On Oscar night Penn and I had an unpleasant exchange about the political prisoners of the Chavez government which he ended by walking away and repeating, like a mantra, the name of one of the evening’s Academy Award recipients, “Daniel Day-Lewis,” over and over again in what seemed like the equivalent of a child putting his hands over his ears and belting “la-la-la-la-la-la! I can’t hear you!” Undaunted, I scribbled a note inviting him to learn more about the appalling stories of Venezuelan dissidents in prison for doing nothing but criticizing the government. The invitation is still open.

Penn isn't alone in displaying ignorance or deception while defending the Venezuelan president. He joins an all-star cast of Chavez admirers including actors Danny Glover and Kevin Spacey, musician Harry Belafonte, supermodel Naomi Campbell, director Oliver Stone, activist Cindy Sheehan, and Princeton University Professor Cornel West.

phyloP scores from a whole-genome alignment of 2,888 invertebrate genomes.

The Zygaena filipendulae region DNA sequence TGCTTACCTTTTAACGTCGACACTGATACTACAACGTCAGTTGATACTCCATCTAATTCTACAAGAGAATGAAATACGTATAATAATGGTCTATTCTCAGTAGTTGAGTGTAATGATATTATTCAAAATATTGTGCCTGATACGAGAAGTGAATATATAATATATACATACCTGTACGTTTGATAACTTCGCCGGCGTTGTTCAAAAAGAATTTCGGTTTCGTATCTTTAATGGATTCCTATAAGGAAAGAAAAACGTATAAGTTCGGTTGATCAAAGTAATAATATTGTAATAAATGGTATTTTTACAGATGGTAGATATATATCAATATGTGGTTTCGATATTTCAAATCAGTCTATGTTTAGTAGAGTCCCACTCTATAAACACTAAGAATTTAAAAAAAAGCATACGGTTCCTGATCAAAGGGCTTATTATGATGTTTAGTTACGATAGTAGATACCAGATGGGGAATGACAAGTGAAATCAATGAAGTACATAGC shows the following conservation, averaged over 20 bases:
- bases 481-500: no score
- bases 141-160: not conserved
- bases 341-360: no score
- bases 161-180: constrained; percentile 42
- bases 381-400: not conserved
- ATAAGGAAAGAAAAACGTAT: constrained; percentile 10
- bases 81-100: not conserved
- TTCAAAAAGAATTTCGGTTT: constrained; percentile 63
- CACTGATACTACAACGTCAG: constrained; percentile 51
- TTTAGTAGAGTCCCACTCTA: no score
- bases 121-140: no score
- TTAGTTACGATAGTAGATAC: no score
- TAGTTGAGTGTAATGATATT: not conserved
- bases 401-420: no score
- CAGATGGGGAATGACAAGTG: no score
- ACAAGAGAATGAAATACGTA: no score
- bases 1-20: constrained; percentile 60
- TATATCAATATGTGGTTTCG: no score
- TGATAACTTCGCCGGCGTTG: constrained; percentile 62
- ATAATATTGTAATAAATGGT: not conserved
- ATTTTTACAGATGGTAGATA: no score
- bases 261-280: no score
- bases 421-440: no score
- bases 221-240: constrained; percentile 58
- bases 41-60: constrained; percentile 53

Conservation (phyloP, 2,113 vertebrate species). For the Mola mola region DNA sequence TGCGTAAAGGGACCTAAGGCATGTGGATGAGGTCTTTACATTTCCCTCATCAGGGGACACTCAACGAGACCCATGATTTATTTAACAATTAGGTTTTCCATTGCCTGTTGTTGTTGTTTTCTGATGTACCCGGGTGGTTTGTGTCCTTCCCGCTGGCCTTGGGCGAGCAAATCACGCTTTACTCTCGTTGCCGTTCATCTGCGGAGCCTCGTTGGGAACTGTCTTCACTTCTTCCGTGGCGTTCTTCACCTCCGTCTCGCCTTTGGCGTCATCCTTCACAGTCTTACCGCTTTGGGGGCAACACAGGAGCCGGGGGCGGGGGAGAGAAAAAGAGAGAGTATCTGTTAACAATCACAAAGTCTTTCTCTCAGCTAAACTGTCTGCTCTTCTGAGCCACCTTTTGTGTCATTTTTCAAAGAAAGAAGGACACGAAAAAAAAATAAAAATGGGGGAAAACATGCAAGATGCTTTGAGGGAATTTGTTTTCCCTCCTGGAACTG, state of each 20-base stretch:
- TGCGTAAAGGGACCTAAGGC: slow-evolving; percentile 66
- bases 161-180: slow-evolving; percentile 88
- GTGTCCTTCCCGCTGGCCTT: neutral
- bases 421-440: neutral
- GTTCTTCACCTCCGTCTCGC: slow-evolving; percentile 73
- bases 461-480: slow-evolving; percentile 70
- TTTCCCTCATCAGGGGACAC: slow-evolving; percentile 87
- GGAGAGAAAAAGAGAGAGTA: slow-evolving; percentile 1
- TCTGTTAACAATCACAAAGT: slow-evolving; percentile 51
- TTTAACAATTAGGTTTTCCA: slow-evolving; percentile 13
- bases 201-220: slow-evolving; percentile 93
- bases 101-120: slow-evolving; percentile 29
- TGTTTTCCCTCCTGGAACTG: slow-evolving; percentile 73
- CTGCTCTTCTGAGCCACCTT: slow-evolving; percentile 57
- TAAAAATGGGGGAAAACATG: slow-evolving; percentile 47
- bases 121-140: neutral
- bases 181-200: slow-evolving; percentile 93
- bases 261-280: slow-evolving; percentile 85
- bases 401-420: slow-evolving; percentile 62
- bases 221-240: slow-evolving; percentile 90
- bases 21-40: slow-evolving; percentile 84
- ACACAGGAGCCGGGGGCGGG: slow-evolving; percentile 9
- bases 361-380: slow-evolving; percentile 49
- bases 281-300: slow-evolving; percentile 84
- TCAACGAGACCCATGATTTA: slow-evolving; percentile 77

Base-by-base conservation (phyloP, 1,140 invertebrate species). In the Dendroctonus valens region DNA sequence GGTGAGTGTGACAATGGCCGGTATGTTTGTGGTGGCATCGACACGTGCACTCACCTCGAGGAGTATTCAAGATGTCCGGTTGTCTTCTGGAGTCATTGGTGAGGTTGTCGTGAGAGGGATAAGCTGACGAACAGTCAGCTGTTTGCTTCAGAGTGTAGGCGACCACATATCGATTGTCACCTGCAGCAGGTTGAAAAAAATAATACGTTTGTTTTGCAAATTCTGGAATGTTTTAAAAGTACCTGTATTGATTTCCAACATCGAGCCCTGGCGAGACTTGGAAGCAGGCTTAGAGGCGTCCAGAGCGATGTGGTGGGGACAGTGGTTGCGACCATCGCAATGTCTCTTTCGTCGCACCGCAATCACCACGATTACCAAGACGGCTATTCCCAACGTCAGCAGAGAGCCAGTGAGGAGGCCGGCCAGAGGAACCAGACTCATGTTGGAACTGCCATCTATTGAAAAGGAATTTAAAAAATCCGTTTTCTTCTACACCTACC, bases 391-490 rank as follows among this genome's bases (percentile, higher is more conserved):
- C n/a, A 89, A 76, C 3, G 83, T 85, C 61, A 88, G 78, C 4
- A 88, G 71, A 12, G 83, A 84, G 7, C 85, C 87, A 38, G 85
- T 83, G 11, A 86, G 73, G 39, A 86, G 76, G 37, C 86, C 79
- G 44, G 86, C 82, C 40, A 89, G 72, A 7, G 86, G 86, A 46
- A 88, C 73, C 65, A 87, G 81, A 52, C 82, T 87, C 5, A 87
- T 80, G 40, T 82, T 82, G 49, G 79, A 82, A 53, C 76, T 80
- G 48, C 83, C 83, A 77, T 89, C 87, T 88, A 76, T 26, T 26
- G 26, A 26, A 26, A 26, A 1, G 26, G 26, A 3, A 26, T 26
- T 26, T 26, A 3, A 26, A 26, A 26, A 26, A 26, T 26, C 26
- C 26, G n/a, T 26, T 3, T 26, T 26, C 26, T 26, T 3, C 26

A multi-billion dollar public relations campaign, complete with Potemkin villages and a lucrative international initiative that includes heating oil distributed by Joe Kennedy to America's needy, has managed to paint a romantic picture. However, a shift has begun in the widely-held perception about Venezuela as a place transforming into what Chavez describes as a socialist "terrestrial paradise."

Regionally, Chavez has exemplified imperialism by intervening in the internal affairs and elections of Mexico, Peru, Argentina, Bolivia, Ecuador, and Nicaragua. He began a continental arms race complete with submarines, 100,000 new AK-47s and fighter jets from Russia. His government has provided a safe haven, cash, and military supplies to the leaders of the FARC terrorist organization of Colombia — whom his government considers as allies and heroes. Just imagine if the Canadian or Mexican governments provided cash, lodging, and supplies to Al Qaeda to get a sense of what Colombia must bear.